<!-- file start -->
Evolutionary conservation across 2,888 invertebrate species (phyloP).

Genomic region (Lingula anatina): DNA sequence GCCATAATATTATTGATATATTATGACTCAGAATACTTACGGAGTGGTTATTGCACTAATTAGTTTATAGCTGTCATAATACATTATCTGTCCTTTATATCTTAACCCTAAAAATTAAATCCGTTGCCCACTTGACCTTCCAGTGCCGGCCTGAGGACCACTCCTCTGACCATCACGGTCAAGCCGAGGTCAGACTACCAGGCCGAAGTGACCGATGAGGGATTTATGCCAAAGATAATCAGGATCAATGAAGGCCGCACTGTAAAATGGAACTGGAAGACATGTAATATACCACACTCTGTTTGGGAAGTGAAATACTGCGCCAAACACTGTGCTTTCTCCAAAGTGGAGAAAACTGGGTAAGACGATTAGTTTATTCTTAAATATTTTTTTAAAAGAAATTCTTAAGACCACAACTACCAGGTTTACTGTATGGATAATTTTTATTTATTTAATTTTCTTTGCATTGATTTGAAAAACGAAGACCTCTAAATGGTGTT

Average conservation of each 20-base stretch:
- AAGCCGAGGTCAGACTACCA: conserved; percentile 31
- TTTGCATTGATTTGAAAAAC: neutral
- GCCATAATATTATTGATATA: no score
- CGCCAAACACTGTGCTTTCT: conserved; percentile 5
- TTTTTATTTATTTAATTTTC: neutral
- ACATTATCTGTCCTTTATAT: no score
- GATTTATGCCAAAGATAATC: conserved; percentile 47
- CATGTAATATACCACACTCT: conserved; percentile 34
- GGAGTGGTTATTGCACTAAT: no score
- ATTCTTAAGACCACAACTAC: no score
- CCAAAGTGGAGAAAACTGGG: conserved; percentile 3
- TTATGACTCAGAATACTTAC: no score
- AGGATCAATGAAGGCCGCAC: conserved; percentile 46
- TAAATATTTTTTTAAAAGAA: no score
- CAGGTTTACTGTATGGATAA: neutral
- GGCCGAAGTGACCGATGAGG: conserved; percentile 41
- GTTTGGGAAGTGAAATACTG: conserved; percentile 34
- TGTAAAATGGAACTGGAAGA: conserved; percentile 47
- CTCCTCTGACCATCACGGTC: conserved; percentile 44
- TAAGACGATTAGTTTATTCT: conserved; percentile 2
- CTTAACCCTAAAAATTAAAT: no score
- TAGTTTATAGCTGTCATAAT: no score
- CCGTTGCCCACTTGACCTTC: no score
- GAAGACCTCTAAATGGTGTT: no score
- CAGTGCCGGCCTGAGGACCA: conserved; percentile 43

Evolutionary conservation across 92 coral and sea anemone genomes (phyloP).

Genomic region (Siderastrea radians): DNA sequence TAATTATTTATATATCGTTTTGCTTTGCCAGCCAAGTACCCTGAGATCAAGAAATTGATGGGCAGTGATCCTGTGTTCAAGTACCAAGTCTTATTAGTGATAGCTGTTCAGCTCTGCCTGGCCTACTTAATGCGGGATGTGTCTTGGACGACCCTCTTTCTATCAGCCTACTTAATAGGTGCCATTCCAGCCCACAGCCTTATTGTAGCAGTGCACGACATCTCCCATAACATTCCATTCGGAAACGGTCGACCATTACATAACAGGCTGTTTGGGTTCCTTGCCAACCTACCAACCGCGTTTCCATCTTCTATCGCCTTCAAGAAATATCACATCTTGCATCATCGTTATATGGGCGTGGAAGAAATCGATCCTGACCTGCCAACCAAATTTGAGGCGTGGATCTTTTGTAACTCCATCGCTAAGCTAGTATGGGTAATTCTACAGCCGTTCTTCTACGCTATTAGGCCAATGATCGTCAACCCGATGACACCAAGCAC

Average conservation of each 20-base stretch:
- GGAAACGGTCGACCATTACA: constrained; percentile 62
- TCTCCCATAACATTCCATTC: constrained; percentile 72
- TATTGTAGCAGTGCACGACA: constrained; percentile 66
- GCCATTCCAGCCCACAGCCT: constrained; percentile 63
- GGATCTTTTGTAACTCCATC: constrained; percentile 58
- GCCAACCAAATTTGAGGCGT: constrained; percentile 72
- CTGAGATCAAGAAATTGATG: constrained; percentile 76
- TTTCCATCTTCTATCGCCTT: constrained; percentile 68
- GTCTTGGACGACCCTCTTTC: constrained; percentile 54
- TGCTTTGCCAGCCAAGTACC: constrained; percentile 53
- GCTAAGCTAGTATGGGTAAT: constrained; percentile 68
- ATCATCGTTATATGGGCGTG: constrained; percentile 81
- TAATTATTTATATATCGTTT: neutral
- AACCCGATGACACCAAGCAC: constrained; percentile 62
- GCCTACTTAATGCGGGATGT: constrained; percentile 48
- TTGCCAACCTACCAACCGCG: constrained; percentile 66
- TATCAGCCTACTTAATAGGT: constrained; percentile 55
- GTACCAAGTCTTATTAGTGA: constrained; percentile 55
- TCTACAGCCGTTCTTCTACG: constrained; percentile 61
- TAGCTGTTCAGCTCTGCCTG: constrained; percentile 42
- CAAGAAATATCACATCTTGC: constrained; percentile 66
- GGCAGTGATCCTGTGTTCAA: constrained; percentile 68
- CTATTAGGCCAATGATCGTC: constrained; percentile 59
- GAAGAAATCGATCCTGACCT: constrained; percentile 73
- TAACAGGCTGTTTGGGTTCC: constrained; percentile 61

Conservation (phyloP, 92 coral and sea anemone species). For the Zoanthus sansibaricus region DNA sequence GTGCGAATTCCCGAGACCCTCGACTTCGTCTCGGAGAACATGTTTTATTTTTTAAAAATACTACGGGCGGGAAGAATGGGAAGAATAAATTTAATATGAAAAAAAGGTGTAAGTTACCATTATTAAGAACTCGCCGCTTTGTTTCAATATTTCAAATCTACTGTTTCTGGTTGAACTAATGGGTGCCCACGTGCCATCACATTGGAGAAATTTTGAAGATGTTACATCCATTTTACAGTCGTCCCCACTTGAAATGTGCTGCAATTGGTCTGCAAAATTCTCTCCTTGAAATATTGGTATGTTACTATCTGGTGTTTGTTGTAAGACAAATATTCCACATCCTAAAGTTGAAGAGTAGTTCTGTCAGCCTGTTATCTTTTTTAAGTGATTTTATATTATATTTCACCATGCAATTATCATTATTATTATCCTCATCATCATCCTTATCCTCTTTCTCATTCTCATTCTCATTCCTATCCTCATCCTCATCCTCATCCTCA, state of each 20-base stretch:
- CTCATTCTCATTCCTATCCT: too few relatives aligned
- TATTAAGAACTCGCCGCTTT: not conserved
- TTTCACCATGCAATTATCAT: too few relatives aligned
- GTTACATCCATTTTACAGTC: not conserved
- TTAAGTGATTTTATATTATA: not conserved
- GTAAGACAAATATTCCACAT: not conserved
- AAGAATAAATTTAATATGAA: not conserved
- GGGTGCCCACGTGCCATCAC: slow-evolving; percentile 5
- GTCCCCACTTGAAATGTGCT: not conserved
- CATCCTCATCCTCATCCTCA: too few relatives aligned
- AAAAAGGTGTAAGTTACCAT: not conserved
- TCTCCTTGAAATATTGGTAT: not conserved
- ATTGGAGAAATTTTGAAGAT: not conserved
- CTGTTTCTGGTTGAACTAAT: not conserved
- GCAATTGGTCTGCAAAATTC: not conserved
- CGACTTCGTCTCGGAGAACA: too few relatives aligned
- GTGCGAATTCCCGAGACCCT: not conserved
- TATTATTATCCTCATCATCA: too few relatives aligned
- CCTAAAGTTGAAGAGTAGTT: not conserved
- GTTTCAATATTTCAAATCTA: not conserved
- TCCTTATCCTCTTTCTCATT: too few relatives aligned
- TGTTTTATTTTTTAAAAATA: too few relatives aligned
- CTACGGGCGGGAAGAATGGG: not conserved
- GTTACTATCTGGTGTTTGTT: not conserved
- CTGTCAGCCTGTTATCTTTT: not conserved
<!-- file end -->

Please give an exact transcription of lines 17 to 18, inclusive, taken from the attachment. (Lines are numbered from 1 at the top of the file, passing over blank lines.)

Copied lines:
- TAAATATTTTTTTAAAAGAA: no score
- CAGGTTTACTGTATGGATAA: neutral